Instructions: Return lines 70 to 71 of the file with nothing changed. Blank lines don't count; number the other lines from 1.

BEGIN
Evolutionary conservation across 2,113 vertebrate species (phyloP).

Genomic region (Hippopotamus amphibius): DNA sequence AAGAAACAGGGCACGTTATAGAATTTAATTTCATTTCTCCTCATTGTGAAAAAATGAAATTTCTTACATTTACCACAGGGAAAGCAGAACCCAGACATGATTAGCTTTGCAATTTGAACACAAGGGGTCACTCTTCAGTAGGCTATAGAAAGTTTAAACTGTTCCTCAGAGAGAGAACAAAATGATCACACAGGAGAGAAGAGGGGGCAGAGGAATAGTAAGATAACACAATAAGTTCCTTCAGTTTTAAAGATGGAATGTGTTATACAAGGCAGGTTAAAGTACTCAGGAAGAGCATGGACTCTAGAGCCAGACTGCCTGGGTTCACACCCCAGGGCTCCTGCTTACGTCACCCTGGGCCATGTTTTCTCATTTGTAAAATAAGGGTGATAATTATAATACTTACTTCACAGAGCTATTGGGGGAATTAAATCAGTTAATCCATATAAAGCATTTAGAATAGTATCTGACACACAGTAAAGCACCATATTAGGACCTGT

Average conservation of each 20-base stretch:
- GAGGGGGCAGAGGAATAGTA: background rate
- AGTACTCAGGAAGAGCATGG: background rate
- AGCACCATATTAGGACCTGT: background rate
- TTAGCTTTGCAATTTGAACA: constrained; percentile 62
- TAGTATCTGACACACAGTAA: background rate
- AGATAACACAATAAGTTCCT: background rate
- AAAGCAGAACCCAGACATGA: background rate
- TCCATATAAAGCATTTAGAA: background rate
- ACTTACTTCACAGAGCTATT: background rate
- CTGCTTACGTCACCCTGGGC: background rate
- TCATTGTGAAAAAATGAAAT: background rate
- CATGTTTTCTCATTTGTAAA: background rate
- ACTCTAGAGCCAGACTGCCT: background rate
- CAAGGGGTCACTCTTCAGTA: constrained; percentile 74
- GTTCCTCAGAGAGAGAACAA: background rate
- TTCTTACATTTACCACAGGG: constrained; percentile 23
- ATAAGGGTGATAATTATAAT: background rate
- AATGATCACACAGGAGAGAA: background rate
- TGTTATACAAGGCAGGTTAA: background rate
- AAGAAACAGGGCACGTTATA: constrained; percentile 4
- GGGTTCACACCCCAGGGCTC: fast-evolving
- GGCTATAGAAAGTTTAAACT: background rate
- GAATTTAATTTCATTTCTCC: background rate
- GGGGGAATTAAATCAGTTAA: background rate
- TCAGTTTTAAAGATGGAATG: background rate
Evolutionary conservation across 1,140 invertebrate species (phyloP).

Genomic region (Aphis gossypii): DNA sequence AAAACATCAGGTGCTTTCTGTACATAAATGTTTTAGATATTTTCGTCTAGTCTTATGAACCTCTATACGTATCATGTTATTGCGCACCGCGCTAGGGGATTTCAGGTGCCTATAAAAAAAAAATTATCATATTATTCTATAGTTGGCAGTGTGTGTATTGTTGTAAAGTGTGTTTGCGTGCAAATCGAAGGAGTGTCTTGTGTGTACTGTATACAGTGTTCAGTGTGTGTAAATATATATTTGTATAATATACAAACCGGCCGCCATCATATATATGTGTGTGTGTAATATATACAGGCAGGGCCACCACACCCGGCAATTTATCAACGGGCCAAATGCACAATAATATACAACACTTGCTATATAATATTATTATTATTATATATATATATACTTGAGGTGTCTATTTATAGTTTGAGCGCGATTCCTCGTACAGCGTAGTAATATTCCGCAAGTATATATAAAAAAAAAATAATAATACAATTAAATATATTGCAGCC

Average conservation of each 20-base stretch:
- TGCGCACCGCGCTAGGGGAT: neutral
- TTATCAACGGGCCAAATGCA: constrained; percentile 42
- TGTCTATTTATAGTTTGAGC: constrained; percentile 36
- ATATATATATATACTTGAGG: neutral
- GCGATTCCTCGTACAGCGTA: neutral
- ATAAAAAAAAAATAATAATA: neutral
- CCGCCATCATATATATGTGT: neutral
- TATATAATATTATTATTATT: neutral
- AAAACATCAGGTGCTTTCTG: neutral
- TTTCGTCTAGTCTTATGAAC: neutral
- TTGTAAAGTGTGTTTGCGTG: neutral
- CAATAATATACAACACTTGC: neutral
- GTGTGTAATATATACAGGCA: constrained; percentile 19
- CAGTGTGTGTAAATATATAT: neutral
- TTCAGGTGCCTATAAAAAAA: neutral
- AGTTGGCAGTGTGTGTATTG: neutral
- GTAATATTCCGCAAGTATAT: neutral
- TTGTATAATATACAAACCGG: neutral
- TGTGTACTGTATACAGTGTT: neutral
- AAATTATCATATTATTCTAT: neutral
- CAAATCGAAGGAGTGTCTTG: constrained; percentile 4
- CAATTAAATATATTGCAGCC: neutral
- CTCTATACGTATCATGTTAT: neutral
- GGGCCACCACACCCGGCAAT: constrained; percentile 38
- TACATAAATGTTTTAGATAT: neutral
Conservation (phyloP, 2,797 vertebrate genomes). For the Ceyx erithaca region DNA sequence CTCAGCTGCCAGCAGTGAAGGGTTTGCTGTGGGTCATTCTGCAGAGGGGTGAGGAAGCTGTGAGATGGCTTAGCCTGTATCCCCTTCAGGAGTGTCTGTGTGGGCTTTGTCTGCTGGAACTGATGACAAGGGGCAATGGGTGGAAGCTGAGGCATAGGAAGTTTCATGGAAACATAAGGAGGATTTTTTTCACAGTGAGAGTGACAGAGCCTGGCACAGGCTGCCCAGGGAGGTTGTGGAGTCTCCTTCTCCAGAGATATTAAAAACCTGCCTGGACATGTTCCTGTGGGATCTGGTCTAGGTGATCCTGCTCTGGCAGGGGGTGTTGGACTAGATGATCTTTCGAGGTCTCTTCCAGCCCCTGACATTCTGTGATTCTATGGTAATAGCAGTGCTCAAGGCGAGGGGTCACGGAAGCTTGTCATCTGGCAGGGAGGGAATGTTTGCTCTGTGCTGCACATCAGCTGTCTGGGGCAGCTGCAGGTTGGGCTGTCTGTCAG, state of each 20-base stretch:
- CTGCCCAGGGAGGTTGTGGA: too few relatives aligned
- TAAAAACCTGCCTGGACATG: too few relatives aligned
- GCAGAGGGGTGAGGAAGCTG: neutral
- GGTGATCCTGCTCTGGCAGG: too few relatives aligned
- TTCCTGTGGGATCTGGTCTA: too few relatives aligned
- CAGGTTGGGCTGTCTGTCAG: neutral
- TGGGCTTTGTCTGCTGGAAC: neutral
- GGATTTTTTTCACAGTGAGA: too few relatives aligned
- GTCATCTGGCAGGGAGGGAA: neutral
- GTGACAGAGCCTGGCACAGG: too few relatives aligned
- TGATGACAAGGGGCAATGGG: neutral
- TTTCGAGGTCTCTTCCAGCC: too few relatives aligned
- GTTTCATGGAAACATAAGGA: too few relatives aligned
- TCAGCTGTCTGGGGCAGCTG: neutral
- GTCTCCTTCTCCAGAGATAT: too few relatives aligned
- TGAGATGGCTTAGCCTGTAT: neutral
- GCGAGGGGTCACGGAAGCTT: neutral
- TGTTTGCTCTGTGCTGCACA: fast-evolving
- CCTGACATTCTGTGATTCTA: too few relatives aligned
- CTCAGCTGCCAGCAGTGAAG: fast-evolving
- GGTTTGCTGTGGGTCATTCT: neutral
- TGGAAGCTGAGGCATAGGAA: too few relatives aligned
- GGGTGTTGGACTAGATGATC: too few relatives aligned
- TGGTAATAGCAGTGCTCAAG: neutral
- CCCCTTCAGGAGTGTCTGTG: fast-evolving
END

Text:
- GTTTCATGGAAACATAAGGA: too few relatives aligned
- TCAGCTGTCTGGGGCAGCTG: neutral